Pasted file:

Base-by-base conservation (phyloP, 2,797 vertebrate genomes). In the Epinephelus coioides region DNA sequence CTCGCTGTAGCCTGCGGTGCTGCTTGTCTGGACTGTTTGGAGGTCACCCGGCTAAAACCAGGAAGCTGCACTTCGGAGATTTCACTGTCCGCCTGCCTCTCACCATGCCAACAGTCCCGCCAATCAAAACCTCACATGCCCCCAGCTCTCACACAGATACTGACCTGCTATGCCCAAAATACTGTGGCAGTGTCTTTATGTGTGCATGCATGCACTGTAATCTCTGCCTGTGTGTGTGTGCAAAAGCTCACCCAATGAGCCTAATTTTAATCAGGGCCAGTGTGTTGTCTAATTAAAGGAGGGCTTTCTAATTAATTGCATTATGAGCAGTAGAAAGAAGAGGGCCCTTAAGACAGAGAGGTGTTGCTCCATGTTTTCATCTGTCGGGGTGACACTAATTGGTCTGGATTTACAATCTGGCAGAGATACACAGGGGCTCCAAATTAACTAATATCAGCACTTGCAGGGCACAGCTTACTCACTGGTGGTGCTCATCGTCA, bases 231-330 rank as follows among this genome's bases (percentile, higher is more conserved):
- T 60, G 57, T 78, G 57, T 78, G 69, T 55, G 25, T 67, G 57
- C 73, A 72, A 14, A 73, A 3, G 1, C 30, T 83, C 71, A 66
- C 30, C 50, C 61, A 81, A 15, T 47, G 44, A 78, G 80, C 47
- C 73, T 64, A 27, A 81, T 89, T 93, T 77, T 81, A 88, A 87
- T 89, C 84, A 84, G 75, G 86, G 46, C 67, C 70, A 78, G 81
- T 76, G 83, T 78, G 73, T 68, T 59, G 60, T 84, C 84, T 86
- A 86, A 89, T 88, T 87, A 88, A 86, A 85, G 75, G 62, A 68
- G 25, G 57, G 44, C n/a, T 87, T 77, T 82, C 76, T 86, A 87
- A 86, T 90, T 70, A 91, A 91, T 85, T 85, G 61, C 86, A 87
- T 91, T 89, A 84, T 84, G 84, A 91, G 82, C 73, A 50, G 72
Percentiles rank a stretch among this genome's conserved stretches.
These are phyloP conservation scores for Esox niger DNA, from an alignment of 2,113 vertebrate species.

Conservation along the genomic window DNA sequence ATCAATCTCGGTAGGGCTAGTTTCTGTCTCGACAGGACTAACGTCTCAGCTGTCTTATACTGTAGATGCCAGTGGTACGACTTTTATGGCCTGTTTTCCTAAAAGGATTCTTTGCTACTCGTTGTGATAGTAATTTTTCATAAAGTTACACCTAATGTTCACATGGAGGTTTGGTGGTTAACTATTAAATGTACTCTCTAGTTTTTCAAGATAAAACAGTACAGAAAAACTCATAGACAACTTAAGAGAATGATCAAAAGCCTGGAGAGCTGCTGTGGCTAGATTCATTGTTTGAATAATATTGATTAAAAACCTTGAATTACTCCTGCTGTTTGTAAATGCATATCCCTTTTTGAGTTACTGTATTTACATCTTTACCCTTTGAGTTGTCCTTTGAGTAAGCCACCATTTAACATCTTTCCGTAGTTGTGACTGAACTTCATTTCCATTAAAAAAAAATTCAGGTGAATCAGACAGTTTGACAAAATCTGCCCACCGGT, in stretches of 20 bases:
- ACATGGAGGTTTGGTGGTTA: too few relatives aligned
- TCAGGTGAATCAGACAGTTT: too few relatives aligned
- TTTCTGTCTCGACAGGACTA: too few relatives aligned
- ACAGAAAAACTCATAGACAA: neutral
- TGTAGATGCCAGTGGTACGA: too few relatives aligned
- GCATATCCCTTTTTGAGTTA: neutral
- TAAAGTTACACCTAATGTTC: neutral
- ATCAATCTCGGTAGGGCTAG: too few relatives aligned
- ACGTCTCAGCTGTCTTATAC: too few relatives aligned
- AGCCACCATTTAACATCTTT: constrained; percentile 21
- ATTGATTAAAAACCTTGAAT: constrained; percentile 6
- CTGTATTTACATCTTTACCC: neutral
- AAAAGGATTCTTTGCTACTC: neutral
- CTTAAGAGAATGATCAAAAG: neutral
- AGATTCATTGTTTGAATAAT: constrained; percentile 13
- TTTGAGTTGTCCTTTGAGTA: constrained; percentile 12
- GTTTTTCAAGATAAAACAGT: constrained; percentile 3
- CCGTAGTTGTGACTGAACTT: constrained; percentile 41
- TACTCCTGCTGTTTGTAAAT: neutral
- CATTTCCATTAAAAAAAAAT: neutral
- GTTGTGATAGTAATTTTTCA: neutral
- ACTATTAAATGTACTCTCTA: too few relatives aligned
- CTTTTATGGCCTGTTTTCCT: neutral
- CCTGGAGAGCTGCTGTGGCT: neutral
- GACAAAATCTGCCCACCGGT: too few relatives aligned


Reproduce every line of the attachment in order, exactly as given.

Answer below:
Base-by-base conservation (phyloP, 2,797 vertebrate genomes). In the Epinephelus coioides region DNA sequence CTCGCTGTAGCCTGCGGTGCTGCTTGTCTGGACTGTTTGGAGGTCACCCGGCTAAAACCAGGAAGCTGCACTTCGGAGATTTCACTGTCCGCCTGCCTCTCACCATGCCAACAGTCCCGCCAATCAAAACCTCACATGCCCCCAGCTCTCACACAGATACTGACCTGCTATGCCCAAAATACTGTGGCAGTGTCTTTATGTGTGCATGCATGCACTGTAATCTCTGCCTGTGTGTGTGTGCAAAAGCTCACCCAATGAGCCTAATTTTAATCAGGGCCAGTGTGTTGTCTAATTAAAGGAGGGCTTTCTAATTAATTGCATTATGAGCAGTAGAAAGAAGAGGGCCCTTAAGACAGAGAGGTGTTGCTCCATGTTTTCATCTGTCGGGGTGACACTAATTGGTCTGGATTTACAATCTGGCAGAGATACACAGGGGCTCCAAATTAACTAATATCAGCACTTGCAGGGCACAGCTTACTCACTGGTGGTGCTCATCGTCA, bases 231-330 rank as follows among this genome's bases (percentile, higher is more conserved):
- T 60, G 57, T 78, G 57, T 78, G 69, T 55, G 25, T 67, G 57
- C 73, A 72, A 14, A 73, A 3, G 1, C 30, T 83, C 71, A 66
- C 30, C 50, C 61, A 81, A 15, T 47, G 44, A 78, G 80, C 47
- C 73, T 64, A 27, A 81, T 89, T 93, T 77, T 81, A 88, A 87
- T 89, C 84, A 84, G 75, G 86, G 46, C 67, C 70, A 78, G 81
- T 76, G 83, T 78, G 73, T 68, T 59, G 60, T 84, C 84, T 86
- A 86, A 89, T 88, T 87, A 88, A 86, A 85, G 75, G 62, A 68
- G 25, G 57, G 44, C n/a, T 87, T 77, T 82, C 76, T 86, A 87
- A 86, T 90, T 70, A 91, A 91, T 85, T 85, G 61, C 86, A 87
- T 91, T 89, A 84, T 84, G 84, A 91, G 82, C 73, A 50, G 72
Percentiles rank a stretch among this genome's conserved stretches.
These are phyloP conservation scores for Esox niger DNA, from an alignment of 2,113 vertebrate species.

Conservation along the genomic window DNA sequence ATCAATCTCGGTAGGGCTAGTTTCTGTCTCGACAGGACTAACGTCTCAGCTGTCTTATACTGTAGATGCCAGTGGTACGACTTTTATGGCCTGTTTTCCTAAAAGGATTCTTTGCTACTCGTTGTGATAGTAATTTTTCATAAAGTTACACCTAATGTTCACATGGAGGTTTGGTGGTTAACTATTAAATGTACTCTCTAGTTTTTCAAGATAAAACAGTACAGAAAAACTCATAGACAACTTAAGAGAATGATCAAAAGCCTGGAGAGCTGCTGTGGCTAGATTCATTGTTTGAATAATATTGATTAAAAACCTTGAATTACTCCTGCTGTTTGTAAATGCATATCCCTTTTTGAGTTACTGTATTTACATCTTTACCCTTTGAGTTGTCCTTTGAGTAAGCCACCATTTAACATCTTTCCGTAGTTGTGACTGAACTTCATTTCCATTAAAAAAAAATTCAGGTGAATCAGACAGTTTGACAAAATCTGCCCACCGGT, in stretches of 20 bases:
- ACATGGAGGTTTGGTGGTTA: too few relatives aligned
- TCAGGTGAATCAGACAGTTT: too few relatives aligned
- TTTCTGTCTCGACAGGACTA: too few relatives aligned
- ACAGAAAAACTCATAGACAA: neutral
- TGTAGATGCCAGTGGTACGA: too few relatives aligned
- GCATATCCCTTTTTGAGTTA: neutral
- TAAAGTTACACCTAATGTTC: neutral
- ATCAATCTCGGTAGGGCTAG: too few relatives aligned
- ACGTCTCAGCTGTCTTATAC: too few relatives aligned
- AGCCACCATTTAACATCTTT: constrained; percentile 21
- ATTGATTAAAAACCTTGAAT: constrained; percentile 6
- CTGTATTTACATCTTTACCC: neutral
- AAAAGGATTCTTTGCTACTC: neutral
- CTTAAGAGAATGATCAAAAG: neutral
- AGATTCATTGTTTGAATAAT: constrained; percentile 13
- TTTGAGTTGTCCTTTGAGTA: constrained; percentile 12
- GTTTTTCAAGATAAAACAGT: constrained; percentile 3
- CCGTAGTTGTGACTGAACTT: constrained; percentile 41
- TACTCCTGCTGTTTGTAAAT: neutral
- CATTTCCATTAAAAAAAAAT: neutral
- GTTGTGATAGTAATTTTTCA: neutral
- ACTATTAAATGTACTCTCTA: too few relatives aligned
- CTTTTATGGCCTGTTTTCCT: neutral
- CCTGGAGAGCTGCTGTGGCT: neutral
- GACAAAATCTGCCCACCGGT: too few relatives aligned